Cleveland’s move to the front lines of contemporary art

Jul 19, 2018

There is a reason why New York is the city for art. It has more galleries — over a thousand — than any other city around the world. It has more art museums and institutions and more art fairs. Among the top-ranked international art cities, Miami and Los Angeles aren’t very far behind.

But these cultural hubs aren’t the only places where art lives. Great art is made all over the country, sometimes far from the expensive hustle and bustle of those elite coastal cities.

“I don't see [New York] as the primary source of creativity and certainly not now,” conceptual artist AK Burns says. “Part of why I'm moving upstate is I can't afford to stay in New York City. And I think most artists are feeling that way. So I think we're only going to see more ‘Second City’ emergence of really productive creativity happening in other places.”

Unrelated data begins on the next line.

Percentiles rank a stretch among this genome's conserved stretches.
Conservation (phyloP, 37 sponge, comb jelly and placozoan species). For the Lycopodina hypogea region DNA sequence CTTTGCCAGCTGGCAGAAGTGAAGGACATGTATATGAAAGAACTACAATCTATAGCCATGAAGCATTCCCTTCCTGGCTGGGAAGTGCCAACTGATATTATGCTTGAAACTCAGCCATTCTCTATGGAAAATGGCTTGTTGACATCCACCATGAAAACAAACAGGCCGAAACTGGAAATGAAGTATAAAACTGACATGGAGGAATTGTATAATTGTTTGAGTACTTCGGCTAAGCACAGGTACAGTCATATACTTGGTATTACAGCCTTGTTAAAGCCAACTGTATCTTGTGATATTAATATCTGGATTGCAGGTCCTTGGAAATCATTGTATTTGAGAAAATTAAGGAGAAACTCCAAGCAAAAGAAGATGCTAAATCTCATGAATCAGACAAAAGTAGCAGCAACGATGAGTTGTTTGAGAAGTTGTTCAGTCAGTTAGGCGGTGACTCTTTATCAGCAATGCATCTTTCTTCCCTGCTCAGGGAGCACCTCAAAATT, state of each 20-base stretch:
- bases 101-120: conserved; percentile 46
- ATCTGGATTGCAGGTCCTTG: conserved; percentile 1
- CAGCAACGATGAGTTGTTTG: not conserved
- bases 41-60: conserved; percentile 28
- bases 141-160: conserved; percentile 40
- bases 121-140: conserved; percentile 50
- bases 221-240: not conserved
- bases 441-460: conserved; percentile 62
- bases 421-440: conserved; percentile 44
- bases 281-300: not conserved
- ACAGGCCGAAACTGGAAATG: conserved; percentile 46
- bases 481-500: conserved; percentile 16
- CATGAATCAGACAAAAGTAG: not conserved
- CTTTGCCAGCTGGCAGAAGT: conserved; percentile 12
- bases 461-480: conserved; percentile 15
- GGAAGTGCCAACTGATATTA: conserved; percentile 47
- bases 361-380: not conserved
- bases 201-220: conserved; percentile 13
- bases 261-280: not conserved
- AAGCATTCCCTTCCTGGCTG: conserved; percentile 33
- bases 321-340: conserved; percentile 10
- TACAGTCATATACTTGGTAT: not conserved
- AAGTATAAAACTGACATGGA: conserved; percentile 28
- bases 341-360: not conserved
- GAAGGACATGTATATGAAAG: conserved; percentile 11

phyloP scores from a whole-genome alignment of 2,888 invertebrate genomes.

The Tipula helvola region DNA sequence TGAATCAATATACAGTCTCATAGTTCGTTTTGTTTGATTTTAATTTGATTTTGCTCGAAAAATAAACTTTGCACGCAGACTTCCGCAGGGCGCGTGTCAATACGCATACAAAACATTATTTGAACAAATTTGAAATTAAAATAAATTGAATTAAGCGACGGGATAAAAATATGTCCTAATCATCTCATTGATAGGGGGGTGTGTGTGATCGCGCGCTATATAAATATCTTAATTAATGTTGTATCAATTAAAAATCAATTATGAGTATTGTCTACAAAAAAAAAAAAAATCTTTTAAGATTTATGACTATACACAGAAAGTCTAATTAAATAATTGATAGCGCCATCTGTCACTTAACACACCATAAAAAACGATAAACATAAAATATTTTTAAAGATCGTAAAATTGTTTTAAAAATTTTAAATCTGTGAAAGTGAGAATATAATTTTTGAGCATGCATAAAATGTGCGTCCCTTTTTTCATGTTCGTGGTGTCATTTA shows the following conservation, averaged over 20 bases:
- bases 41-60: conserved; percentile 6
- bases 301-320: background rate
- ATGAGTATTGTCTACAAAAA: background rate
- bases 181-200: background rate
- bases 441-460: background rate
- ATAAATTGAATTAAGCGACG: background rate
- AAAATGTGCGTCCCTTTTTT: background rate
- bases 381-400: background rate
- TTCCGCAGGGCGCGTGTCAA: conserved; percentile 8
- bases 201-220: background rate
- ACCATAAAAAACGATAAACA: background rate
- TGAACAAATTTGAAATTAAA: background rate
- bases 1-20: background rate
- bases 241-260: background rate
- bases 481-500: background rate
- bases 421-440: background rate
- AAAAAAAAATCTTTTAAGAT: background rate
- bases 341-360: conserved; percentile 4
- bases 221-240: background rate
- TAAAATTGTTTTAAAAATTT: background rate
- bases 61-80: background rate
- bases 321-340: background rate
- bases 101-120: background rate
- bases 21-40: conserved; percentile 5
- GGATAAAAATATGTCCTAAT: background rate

And nowhere is that more on display than in northeast Ohio this summer.

The “FRONT International Cleveland Triennial for Contemporary Art” is a massive, region-wide art exhibition featuring more than 100 artists from around the world showcasing work in 28 different venues. It’s the kind of event that could have the name Basel attached to it. It’s an incredibly ambitious experiment that will run from July until the end of September, an attempt to draw so much critical mass that it can’t be ignored.

“We hope to trick a lot of people into seeing contemporary art this summer,” FRONT founder Fred Bidwell says, “because people are just going to bump into it and hopefully it'll raise a few questions and generate curiosity for more.”

Kurt Andersen traveled to Cleveland to see what a Midwestern city on the forefront of the contemporary art scene looks like. 

For more FRONT coverage throughout the summer, check out Cleveland’s local NPR station, WCPN

From Studio 360 ©2017 PRI